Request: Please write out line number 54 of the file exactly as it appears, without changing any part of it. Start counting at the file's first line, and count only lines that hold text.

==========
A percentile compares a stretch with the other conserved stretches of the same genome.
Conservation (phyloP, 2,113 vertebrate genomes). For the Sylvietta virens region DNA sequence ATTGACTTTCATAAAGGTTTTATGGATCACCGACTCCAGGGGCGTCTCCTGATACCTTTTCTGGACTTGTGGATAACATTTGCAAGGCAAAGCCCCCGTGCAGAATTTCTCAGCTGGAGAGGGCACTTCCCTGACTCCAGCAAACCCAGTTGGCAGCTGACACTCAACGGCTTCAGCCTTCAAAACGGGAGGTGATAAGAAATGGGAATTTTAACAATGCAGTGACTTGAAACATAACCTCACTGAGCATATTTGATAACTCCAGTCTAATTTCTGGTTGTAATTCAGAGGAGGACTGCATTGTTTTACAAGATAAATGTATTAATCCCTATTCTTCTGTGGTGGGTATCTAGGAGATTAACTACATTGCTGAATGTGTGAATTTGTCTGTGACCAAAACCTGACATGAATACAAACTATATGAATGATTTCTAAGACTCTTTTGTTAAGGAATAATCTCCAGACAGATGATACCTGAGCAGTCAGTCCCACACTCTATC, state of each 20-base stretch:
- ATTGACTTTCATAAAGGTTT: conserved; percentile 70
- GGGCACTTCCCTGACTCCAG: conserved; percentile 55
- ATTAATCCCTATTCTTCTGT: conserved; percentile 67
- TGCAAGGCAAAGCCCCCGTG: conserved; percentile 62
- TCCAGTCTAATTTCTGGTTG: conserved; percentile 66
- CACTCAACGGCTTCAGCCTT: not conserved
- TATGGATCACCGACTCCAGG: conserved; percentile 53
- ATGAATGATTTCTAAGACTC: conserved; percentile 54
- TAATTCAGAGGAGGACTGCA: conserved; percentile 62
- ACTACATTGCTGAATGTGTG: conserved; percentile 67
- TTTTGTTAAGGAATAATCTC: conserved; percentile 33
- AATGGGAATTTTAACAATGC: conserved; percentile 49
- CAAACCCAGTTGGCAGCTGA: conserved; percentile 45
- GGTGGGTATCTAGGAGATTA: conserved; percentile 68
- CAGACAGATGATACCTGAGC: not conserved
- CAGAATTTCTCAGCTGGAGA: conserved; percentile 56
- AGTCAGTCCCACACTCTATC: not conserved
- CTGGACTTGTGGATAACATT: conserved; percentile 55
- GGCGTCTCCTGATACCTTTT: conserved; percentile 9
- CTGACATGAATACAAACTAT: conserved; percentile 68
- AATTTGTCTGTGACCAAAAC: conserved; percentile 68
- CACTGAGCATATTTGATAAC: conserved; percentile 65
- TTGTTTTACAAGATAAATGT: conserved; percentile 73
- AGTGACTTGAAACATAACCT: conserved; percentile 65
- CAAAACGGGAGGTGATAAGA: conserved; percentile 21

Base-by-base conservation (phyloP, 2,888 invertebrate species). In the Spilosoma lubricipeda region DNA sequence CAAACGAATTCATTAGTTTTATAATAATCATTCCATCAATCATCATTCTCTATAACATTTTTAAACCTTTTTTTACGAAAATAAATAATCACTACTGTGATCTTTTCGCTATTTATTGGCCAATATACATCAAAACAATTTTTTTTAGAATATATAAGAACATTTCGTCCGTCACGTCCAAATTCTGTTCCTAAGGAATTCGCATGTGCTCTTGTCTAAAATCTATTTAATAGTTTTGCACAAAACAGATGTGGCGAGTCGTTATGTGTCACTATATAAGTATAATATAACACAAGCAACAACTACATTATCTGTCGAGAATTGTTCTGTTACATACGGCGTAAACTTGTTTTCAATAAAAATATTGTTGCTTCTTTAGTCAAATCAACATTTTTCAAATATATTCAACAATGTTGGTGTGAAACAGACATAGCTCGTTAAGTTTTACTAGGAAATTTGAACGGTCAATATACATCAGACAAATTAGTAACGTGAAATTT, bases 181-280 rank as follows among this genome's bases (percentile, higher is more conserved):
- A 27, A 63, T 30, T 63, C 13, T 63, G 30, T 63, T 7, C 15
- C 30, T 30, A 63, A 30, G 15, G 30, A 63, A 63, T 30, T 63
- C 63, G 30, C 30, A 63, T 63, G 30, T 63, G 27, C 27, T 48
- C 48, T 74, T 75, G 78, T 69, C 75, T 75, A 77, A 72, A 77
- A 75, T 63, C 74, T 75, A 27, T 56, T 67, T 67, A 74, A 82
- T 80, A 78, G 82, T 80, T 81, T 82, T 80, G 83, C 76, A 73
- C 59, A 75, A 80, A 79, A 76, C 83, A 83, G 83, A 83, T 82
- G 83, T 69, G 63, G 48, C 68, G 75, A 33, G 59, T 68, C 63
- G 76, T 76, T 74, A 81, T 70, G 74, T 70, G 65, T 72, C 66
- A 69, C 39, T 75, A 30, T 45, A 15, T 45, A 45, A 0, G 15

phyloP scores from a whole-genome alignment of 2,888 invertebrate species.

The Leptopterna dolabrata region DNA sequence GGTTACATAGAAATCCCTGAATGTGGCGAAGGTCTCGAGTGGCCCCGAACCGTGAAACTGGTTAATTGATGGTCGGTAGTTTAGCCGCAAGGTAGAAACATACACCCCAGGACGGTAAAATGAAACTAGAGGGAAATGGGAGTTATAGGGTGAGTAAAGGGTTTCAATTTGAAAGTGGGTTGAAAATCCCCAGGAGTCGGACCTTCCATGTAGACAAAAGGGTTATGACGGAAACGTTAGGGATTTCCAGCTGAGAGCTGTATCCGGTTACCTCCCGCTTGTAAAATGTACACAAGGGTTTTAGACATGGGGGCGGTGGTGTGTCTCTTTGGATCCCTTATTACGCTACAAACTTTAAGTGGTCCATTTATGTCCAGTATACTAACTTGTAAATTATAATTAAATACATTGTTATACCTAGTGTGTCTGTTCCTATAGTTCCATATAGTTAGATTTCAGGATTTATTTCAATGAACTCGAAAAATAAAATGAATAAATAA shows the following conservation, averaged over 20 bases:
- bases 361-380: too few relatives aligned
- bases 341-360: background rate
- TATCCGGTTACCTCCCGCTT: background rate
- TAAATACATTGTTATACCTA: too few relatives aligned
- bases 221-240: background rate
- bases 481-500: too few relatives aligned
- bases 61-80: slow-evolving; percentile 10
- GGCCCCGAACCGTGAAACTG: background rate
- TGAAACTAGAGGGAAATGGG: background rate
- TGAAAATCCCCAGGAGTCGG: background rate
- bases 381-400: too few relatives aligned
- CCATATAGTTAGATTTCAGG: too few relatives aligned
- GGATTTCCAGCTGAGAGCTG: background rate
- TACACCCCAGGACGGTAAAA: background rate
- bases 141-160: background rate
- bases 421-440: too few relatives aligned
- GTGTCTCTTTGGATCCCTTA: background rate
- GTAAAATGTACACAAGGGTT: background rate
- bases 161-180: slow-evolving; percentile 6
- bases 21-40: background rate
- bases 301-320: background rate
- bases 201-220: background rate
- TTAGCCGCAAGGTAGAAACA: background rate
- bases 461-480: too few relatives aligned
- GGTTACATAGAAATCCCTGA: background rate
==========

- TACACCCCAGGACGGTAAAA: background rate